When Government Doesn’t Work, Private Citizens Should Shame It
July 12, 2013 by Sam Rolley
What do you usually do when a route you frequently commute is littered with axle-busting potholes? Maybe you call and complain to your local officials, or perhaps they really don’t bother you all that much. If you’ve ever resorted to the former course of action, you’re likely aware that government road crews don’t often move quickly.
Well, a Jackson, Miss., man got fed up with his local streets being littered with potholes, despite promises by elected officials to take care of the problem, and decided to take matters into his own hands.
Ron Chane, who is described by local media as a mild-mannered small-business owner, headed to a local municipal site where road-repair supplies are stored, stole several buckets of asphalt and set about filling more than 100 potholes in his community.
“I’m probably stealing from the city, but there’s not a sign saying ‘Don’t take this and put it in potholes,’” Chane told the Clarion Ledger. “So I’m putting (the asphalt) back where it belongs.”
The Pothole Patchman, as he has become known by locals, also marked each of the holes he repaired with large white lettering saying, “CITIZEN REPAIRED!”
Some city officials, undoubtedly embarrassed by the citizen activist, did call for his arrest for stealing; but no charges have been levied.
“We applaud anyone who commits to making reasonable improvements within their communities, but we do not accept any use of the city’s resources without going through the proper legal channels,” the city’s mayor said in a recent press release without directly addressing Chane’s repair of potholes.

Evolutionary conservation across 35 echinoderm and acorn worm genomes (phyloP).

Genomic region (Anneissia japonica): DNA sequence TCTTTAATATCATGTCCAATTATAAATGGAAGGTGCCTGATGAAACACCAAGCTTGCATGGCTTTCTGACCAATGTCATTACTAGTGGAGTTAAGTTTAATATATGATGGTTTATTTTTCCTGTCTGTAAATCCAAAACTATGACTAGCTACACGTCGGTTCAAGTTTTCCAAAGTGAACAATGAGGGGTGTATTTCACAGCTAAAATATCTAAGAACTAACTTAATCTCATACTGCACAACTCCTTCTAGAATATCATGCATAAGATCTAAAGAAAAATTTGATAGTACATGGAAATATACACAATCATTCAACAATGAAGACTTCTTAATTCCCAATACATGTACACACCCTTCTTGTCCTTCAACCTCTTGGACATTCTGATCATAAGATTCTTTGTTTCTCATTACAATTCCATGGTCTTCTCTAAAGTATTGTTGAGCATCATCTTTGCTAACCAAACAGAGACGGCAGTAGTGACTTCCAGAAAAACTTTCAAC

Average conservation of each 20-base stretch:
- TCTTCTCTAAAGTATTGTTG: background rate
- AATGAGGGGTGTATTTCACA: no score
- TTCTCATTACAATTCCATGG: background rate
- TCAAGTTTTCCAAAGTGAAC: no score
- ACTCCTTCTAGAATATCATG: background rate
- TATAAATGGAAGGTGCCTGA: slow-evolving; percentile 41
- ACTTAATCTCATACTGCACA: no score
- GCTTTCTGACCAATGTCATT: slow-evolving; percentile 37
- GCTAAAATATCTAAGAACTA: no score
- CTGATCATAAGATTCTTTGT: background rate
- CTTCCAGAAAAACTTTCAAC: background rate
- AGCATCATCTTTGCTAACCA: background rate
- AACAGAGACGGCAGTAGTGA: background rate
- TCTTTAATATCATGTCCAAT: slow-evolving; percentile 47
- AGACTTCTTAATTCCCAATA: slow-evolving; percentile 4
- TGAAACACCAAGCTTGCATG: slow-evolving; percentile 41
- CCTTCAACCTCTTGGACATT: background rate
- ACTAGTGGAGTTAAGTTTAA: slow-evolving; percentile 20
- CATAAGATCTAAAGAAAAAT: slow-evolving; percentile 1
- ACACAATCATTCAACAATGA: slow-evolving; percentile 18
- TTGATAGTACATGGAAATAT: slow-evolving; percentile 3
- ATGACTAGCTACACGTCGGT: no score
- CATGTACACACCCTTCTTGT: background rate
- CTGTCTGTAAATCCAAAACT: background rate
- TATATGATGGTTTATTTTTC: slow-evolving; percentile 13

While the city’s mayor may not have** directly addressed what the Pothole Patchman is up to, it seems his neighbors applaud the effort.
Chane’s efforts are a demonstration in civic responsibility that cash-strapped governments throughout the Nation ought to note: Private citizens can provide, often faster and more effectively, many of the same services as red tape-laden bureaucratic agencies.
“I think that kind of thing is fabulous,” Virgi Lindsay, executive director of the Greater Belhaven Neighborhood Foundation, told local media. “I would like to say ‘thank you very much,’ to this citizen.
“The city cannot do everything,” Lindsay said. “The government can’t take care of everyone, so I applaud any citizen for stepping up to fix the problem.”
Chase said that the idea to fix the potholes himself came as he drove behind a “hippie van” and was repeatedly jarred by potholes on a trip to the local Denny’s in May.
On the back of the van in front of him was a bumper sticker that said, “Quit your (fussing) and do something about it.”
So he did.
Chane said that he has been contacted by Mississippi Department of Transportation officials to talk about the State-owned asphalt he used to fix the holes, and was told MDOT did not plan to prosecute in this case.
After all, it’s not like he was trying to recreate Kramer’s “two lane comfort cruise.”
**Many thanks, Vigilant. It’s comforting that we have such infallible readers.